January 2003 Launch of Journal of Data Science: “By ‘Data Science’ we mean almost everything that has something to do with data: collecting, analyzing, modeling…… yet the most important part is its applications; all sorts of applications. This journal is devoted to applications of statistical methods at large. The Journal of Data Science will provide a platform for all data workers to present their views and exchange ideas.”
May 2005 Thomas H. Davenport, Don Cohen, and Al Jacobson publish “Competing on Analytics,” a Babson College Working Knowledge Research Center report, describing “the emergence of a new form of competition based on the extensive use of analytics, data, and fact-based decision making… Instead of competing on traditional factors, companies are beginning to employ statistical and quantitative analysis and predictive modeling as primary elements of competition.” The research is later published by Davenport in the Harvard Business Review (January 2006) and is expanded (with Jeanne G. Harris) into the book Competing on Analytics: The New Science of Winning (March 2007).
Source: Drew Conway
May 2011 Pete Warden writes “Why the term ‘data science’ is flawed but useful”. Warden states, “There is no widely accepted boundary for what’s inside and outside of data science’s scope. Is it just a faddish rebranding of statistics? I don’t think so, but I also don’t have a full definition. I believe that the recent abundance of data has sparked something new in the world, and when I look around I see people with shared characteristics who don’t fit into traditional categories. These people tend to work beyond the narrow specialties that dominate the corporate and institutional world, handling everything from finding the data, processing it at scale, visualizing it and writing it up as a story. They also seem to start by looking at what the data can tell them, and then picking interesting threads to follow, rather than the traditional scientist’s approach of choosing the problem first and then finding data to shed light on it.”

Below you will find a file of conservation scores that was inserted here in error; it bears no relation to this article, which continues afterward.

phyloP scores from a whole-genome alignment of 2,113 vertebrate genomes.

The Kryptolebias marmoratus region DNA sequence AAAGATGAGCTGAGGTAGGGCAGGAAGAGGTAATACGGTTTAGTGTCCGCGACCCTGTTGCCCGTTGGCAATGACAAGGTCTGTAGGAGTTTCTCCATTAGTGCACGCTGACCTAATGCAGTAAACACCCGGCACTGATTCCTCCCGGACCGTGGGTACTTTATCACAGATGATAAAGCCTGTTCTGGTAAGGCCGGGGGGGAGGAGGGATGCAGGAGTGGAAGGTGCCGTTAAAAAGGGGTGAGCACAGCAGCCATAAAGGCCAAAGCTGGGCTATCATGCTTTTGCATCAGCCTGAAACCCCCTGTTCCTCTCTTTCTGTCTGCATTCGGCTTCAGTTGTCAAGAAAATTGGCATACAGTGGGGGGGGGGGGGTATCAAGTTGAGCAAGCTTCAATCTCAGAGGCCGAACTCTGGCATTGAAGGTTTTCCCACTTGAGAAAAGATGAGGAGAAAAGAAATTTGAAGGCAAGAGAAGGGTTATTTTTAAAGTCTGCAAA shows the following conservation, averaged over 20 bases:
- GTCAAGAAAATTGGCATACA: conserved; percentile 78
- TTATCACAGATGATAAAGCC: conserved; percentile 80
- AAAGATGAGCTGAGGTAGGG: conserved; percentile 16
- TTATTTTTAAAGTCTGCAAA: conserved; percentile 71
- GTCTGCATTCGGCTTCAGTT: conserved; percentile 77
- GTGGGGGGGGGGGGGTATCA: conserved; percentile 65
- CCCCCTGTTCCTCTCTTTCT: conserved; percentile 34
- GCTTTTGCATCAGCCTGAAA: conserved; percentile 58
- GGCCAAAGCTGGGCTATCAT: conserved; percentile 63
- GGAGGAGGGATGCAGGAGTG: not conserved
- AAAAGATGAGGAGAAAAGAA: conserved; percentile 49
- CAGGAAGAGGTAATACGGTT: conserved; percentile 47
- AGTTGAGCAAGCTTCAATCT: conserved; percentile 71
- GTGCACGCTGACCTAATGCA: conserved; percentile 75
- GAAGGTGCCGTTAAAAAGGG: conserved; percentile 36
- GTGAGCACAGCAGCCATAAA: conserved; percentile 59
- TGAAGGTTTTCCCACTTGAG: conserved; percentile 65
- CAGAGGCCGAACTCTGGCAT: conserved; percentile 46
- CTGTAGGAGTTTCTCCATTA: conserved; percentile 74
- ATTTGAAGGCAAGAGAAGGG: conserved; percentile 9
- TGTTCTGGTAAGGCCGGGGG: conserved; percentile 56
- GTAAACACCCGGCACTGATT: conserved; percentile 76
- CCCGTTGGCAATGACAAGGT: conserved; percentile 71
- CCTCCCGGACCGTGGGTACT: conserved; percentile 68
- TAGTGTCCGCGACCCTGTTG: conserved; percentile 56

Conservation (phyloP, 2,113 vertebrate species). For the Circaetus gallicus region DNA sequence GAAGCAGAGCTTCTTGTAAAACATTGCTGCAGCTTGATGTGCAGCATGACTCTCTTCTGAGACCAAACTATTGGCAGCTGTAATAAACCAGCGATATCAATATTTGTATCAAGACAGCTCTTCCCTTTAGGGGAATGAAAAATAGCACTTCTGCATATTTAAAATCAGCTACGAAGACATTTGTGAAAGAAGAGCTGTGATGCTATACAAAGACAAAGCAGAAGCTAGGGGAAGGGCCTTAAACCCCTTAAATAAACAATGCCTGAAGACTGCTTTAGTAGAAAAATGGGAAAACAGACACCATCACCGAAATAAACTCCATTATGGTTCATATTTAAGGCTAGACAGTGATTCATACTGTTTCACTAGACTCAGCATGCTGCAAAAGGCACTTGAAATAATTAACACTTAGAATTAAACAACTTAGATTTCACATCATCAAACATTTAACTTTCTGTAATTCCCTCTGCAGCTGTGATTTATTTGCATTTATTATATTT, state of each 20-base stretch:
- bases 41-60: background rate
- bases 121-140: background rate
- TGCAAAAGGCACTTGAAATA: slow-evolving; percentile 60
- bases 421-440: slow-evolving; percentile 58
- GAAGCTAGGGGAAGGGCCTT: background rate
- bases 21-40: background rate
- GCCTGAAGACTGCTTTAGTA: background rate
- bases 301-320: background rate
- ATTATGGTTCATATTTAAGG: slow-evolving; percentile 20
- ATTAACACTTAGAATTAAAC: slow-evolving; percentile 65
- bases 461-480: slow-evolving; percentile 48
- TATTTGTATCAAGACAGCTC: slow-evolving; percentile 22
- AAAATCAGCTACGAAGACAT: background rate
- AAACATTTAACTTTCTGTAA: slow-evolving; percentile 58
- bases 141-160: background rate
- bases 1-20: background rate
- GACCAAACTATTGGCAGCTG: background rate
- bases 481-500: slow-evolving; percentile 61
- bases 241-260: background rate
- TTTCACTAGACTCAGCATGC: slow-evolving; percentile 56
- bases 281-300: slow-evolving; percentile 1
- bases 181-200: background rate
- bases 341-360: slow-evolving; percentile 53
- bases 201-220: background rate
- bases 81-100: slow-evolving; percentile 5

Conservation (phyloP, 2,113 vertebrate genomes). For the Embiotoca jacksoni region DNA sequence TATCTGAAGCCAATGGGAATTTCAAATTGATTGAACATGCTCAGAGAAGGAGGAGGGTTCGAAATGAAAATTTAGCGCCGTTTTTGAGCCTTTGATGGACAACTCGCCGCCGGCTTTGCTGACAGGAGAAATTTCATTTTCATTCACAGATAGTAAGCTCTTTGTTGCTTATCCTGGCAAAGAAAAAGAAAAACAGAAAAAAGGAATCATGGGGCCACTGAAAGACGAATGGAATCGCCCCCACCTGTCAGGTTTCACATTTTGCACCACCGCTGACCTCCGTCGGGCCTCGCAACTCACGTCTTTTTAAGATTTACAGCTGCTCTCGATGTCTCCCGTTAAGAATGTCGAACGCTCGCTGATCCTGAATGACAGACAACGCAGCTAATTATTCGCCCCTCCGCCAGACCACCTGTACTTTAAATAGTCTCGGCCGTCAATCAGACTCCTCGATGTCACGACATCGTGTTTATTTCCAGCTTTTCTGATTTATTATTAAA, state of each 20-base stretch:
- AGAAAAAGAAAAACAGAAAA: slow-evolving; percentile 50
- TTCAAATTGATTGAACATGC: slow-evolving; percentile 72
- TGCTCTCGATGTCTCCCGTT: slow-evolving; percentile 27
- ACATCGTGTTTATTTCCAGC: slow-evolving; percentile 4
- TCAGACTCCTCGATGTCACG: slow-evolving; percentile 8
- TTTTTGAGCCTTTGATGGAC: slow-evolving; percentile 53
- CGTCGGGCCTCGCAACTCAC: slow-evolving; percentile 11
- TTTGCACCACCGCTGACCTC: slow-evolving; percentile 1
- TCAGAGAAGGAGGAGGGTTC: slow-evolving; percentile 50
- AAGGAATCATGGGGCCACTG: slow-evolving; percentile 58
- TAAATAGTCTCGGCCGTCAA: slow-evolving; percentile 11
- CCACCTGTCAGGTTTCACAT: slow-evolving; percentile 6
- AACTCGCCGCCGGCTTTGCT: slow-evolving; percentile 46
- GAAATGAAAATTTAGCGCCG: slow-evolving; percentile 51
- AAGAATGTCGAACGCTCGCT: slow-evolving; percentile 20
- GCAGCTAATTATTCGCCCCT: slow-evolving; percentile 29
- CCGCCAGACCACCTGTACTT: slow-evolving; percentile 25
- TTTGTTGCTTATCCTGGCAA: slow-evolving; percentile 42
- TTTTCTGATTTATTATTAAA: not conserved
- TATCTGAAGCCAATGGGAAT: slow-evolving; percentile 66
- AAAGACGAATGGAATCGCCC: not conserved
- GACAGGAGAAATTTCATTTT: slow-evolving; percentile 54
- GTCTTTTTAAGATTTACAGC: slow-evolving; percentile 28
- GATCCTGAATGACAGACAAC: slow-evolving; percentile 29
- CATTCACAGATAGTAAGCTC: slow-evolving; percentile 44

May 2011 David Smith writes in “’Data Science’: What’s in a name?”: “The terms ‘Data Science’ and ‘Data Scientist’ have only been in common usage for a little over a year, but they’ve really taken off since then: many companies are now hiring for ‘data scientists’, and entire conferences are run under the name of ‘data science’. But despite the widespread adoption, some have resisted the change from the more traditional terms like ‘statistician’ or ‘quant’ or ‘data analyst’…. I think ‘Data Science’ better describes what we actually do: a combination of computer hacking, data analysis, and problem solving.”
Data Science Job Growth (by 2011)
September 2012 Tom Davenport and D.J. Patil publish “Data Scientist: The Sexiest Job of the 21st Century” in the Harvard Business Review. They write, “The title has been around for only a few years…But thousands of data scientists are already working at both start-ups and well-established companies. Their sudden appearance on the business scene reflects the fact that companies are now wrestling with information that comes in varieties and volumes never encountered before.”
October 2013 First Data Science in Aviation Workshop takes place in Madrid. This event leveraged the “Complex Data Mining” research thread of SESAR-Complex world, active since 2010 (DSIAW). Due to its wide success, this Workshop takes place each year. The 2016 edition of the Workshop involved a larger range of stakeholders including ANSPs, airlines, researchers, authorities and other industry professionals. The agenda discussed not only challenges of data science but also new frontiers, as it applies to aviation safety and other innovative fields.